Like what you've read?

On Line Opinion is the only Australian site where you get all sides of the story. We don't
charge, but we need your support. Here�s how you can help.

  • Advertise

    We have a monthly audience of 70,000 and advertising packages from $200 a month.

  • Volunteer

    We always need commissioning editors and sub-editors.

  • Contribute

    Got something to say? Submit an essay.

 The National Forum   Donate   Your Account   On Line Opinion   Forum   Blogs   Polling   About   
On Line Opinion logo ON LINE OPINION - Australia's e-journal of social and political debate


On Line Opinion is a not-for-profit publication and relies on the generosity of its sponsors, editors and contributors. If you would like to help, contact us.


RSS 2.0

Artful dodger versus stumbling truth-teller

By Dave Bath - posted Friday, 23 January 2009

One of my pet peeves, and IMHO the root cause of many of the world’s ills, is the all-too-consistent victory of style over substance.

Recent publications from Harvard Business School investigate this in the context of spokespersons (and I’d include politicians among the most artful dodgers). This has been in my in-tray and blog out-tray for some time.

Listeners viewed successful question-dodgers as positively as speakers who actually answered the question they are asked.


In an interview Decoding the Artful Sidestep (HBS Working Knowledge 2008-11-17), Todd Rogers, one of the researchers, made the following remarks:

First, it is striking that participants failed to punish the speaker when he dodged the question asked. For example, the speaker paid no price for answering a question about the illegal drug use … with a discussion of why we need universal health-care insurance. This lack of penalty might explain why overt dodging appears so prevalent in politics (and in life).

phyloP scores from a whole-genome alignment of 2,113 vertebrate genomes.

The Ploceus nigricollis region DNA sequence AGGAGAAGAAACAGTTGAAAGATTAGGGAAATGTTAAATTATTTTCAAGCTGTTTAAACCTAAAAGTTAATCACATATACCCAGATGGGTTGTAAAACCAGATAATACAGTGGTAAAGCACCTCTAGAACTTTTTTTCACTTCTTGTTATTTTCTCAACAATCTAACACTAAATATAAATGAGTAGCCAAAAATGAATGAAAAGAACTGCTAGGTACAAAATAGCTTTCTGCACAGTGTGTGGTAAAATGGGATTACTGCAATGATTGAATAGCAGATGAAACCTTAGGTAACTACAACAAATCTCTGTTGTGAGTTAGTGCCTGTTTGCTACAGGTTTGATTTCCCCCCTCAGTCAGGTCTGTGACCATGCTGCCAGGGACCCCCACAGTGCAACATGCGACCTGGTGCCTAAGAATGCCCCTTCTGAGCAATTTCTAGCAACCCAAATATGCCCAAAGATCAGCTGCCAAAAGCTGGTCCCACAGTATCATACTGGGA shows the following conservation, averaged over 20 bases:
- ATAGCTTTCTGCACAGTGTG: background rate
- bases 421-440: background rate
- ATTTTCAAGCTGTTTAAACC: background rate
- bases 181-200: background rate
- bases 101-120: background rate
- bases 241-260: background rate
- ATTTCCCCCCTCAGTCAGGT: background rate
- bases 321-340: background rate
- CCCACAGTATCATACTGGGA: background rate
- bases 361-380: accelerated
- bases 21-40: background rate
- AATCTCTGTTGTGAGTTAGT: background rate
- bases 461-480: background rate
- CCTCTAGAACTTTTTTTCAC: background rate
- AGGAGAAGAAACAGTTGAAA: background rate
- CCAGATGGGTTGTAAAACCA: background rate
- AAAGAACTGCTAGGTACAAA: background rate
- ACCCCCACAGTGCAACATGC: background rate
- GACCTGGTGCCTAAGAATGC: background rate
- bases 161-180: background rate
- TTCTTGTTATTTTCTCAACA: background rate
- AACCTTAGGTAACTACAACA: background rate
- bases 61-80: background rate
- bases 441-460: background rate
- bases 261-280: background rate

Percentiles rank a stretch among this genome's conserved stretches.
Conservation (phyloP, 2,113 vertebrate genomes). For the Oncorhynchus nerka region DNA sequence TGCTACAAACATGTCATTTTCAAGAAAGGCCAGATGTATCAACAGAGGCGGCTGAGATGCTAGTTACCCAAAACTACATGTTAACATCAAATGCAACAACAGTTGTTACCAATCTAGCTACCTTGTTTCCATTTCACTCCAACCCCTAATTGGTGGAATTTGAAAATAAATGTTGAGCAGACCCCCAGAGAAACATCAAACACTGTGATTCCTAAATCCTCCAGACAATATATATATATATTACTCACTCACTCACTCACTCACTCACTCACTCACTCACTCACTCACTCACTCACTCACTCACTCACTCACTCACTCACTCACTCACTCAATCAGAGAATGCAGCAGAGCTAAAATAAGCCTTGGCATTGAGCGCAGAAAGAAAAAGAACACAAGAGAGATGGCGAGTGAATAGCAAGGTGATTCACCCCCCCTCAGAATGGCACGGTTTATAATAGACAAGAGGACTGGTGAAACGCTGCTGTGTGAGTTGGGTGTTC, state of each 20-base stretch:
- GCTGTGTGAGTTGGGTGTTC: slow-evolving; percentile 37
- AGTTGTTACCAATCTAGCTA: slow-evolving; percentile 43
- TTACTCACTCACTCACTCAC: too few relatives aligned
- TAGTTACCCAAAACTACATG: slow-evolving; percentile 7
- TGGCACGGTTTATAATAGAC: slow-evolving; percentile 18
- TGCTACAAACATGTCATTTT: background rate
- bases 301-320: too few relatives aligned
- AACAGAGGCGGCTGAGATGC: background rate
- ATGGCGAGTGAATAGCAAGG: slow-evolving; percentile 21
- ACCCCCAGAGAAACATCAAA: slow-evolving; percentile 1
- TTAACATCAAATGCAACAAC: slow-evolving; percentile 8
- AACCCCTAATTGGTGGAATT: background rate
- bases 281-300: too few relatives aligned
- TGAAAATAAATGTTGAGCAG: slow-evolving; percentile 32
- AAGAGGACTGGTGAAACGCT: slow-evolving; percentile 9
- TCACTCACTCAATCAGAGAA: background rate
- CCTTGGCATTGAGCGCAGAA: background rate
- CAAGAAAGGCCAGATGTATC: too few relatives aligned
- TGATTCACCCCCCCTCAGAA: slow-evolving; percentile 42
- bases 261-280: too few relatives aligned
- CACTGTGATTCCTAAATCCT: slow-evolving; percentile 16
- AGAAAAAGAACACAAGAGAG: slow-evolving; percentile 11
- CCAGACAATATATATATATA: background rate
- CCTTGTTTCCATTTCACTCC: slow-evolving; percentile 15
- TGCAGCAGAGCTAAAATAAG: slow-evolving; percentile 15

The second interesting finding was that people prefer, trust, and like a question-dodger who is smooth and sounds confident over a question-answerer who is unsmooth and stammers.

The research was prompted by Rogers’ own experience listening to a speaker:

I didn’t even realise he was dodging until a question was asked about a topic I cared a lot about.

The full research paper Conversational Blindness: Answering the Wrong Question the Right Way (PDF 171KB), (HBS Working Paper 09-048), includes the following:

More troublingly, listeners preferred speakers who answered the wrong question well over those who answered the right question poorly.


Troubling indeed!

The researchers likened the way artful dodgers exploited similar attentional lapses to those used by magicians when redirecting an audience away from the hand doing the prestidigitation (something cognitive scientists are now investigating, a bit like optical illusions cast light, pun intended, on the way vision works according to the Christmas 2008 edition of New Scientist).

But what can be done about it with respect to politicians (and other slippery spokespersons)? It seems something can be done by TV current affairs programs, but while this is happening in the US, I haven’t seen it here, even on Lateline (although folks like Tony Jones are excellent at detecting the dodge and asking the question again). From Roger’s research paper:

  1. Pages:
  2. Page 1
  3. 2
  4. All

First published in Balneus on December 21, 2008. This article has been judged as one of the Best Blogs 2008 run in collaboration with Club Troppo.

Discuss in our Forums

See what other readers are saying about this article!

Click here to read & post comments.

10 posts so far.

Share this:
reddit this reddit thisbookmark with Del.icio.usdigg thisseed newsvineSeed NewsvineStumbleUpon StumbleUponsubmit to propellerkwoff it

About the Author

Dave Bath is a former single custodial dad (and grandfather since early 2007), has developed software for nearly 30 years (both open source and commercial), has an academic background in biomedical sciences, and has spent much of his commercial IT work in the fields of health, risk management, resourcing and finance. He blogs at Balneus.

Other articles by this Author

All articles by Dave Bath

Creative Commons LicenseThis work is licensed under a Creative Commons License.

Photo of Dave Bath
Article Tools
Comment 10 comments
Print Printable version
Subscribe Subscribe
Email Email a friend

About Us Search Discuss Feedback Legals Privacy